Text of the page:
Are You at Risk of Developing Diabetic Eye Disease?

Posted By Key-Whitman Eye Center || 28-Oct-2014

Nearly 30 million children and adults in the United States have diabetes. As many as 25 to 45 percent of diabetics will develop some form of diabetic eye disease, also known as diabetic retinopathy.

November is American Diabetes Month. If you have diabetes or prediabetes, it is important that you educate yourself on the potential health complications associated with the disease and how to prevent them.

What is diabetic eye disease?

Diabetic retinopathy is an eye condition that occurs when the blood vessels in the back of the eye become weak and leak fluid. In some cases, abnormal blood vessels begin to grow on the surface of the retina. These abnormal vessels can hemorrhage, causing vision damage.

Diabetic eye disease is the leading cause of blindness in adults ages 20 to 64, and is one of the most common causes of retinal blindness in the world.

What are the symptoms of diabetic eye disease?

Diabetics can live with diabetic eye disease for a long time before noticing any changes in vision or symptoms. In most cases, noticeable symptoms do not appear until significant damage to the eye has occurred. Symptoms of diabetic eye disease include:

• Blurred or distorted vision
• Difficulty reading
• Seeing double
• Floaters or spots in the field of vision
• Partial or total vision loss

Who is at risk of developing diabetic eye disease?

Diabetic retinopathy is the result of diabetes, but not all diabetics will develop the eye condition. Some diabetics are at higher risk of developing diabetic retinopathy. These risk factors include:

• Poor management of diabetes
• High blood pressure
• High cholesterol
• Smoking
• Lack of preventative eye care

How can diabetic eye disease be prevented?

If you are a diabetic, you can reduce your risk of developing eye disease by following these tips:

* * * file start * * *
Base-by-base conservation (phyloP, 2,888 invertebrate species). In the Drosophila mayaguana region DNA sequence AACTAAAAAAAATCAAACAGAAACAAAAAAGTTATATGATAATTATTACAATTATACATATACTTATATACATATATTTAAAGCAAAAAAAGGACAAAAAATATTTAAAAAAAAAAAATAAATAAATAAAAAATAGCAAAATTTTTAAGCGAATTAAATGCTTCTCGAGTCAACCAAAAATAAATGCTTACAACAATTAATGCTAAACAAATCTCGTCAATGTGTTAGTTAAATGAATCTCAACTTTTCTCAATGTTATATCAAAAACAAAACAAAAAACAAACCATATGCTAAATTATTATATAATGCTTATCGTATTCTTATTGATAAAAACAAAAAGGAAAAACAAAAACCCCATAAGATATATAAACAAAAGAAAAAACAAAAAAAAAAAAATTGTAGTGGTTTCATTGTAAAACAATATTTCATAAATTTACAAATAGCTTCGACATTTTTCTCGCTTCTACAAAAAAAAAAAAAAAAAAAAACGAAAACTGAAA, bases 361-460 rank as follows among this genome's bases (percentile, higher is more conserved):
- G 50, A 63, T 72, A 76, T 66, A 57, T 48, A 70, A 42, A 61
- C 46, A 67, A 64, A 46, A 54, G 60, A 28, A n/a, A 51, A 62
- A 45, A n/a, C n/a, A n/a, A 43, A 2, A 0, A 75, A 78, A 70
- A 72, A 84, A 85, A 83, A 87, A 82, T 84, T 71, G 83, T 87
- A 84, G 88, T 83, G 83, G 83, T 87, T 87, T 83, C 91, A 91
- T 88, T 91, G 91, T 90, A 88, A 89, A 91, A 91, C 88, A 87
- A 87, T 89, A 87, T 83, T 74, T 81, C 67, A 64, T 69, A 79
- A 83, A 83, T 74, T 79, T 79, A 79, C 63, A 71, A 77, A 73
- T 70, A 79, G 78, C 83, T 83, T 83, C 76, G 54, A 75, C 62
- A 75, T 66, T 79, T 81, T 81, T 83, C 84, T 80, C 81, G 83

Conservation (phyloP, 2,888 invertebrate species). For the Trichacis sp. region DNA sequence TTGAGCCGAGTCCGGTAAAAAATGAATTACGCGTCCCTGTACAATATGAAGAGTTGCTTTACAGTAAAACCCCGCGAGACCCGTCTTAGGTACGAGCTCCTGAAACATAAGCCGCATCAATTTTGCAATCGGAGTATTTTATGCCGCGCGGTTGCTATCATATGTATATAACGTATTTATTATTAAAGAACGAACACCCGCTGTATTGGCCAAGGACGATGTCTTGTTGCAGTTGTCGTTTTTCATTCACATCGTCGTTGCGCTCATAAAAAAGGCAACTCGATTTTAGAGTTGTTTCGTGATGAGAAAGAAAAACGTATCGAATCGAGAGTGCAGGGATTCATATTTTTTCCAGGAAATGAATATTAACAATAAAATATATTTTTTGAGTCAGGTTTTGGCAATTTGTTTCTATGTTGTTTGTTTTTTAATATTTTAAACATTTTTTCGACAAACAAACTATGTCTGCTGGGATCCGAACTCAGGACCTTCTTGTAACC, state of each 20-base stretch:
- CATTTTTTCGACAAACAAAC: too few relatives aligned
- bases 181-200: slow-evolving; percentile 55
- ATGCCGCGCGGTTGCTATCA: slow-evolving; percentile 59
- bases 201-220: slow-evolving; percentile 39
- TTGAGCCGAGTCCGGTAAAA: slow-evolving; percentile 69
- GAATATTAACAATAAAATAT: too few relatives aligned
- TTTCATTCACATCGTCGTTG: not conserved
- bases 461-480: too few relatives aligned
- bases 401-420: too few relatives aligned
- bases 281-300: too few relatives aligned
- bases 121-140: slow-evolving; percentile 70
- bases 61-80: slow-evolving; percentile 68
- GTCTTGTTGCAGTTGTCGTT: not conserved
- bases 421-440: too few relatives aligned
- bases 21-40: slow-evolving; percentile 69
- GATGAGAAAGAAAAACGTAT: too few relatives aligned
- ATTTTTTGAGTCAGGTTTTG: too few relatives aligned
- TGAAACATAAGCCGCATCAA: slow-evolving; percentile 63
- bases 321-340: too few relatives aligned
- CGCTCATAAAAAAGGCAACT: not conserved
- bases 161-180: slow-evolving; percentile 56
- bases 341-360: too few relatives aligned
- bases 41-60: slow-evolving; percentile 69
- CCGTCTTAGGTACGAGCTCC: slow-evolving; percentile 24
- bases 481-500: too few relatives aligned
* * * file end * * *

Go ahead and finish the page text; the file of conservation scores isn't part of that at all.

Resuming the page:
• Properly manage your diabetes. Make a commitment to eat a healthy diet and make physical exercise a priority. Regular, moderate aerobic activity, such as walking, can reduce your risk of developing diabetic retinopathy. It’s also important to closely monitor your blood sugar. Too much fluctuation in your blood glucose levels can affect your vision.
  • Keep your blood pressure and cholesterol in check. High blood pressure and cholesterol elevate your risk of developing eye disease. You can manage your blood pressure and cholesterol by eating a healthy diet, exercising regularly, losing weight and managing stress.
  • Quit smoking.Smoking and other tobacco use increases risk of a number of health conditions, including diabetic retinopathy. Enroll in a smoking cessation program or ask your doctor for advice on how to quit smoking.
  • Maintain yearly eye exams. Early detection is key. Keep up with your yearly eye exams so that your doctor can diagnose any early signs of diabetic retinopathy before it’s too late. If you notice sudden changes in your vision, contact your doctor right away.

Diabetics can live with diabetic retinopathy for a long time before noticing any changes in vision or symptoms. Noticeable symptoms typically do not appear until significant damage to the eye has occurred. Because symptoms do not typically present until the condition is severe, it is crucial that you maintain regular eye exams if you are a diabetic. Early detection and treatment may save your vision. If you have diabetes, schedule a comprehensive eye exam with Key-Whitman Eye Center today.

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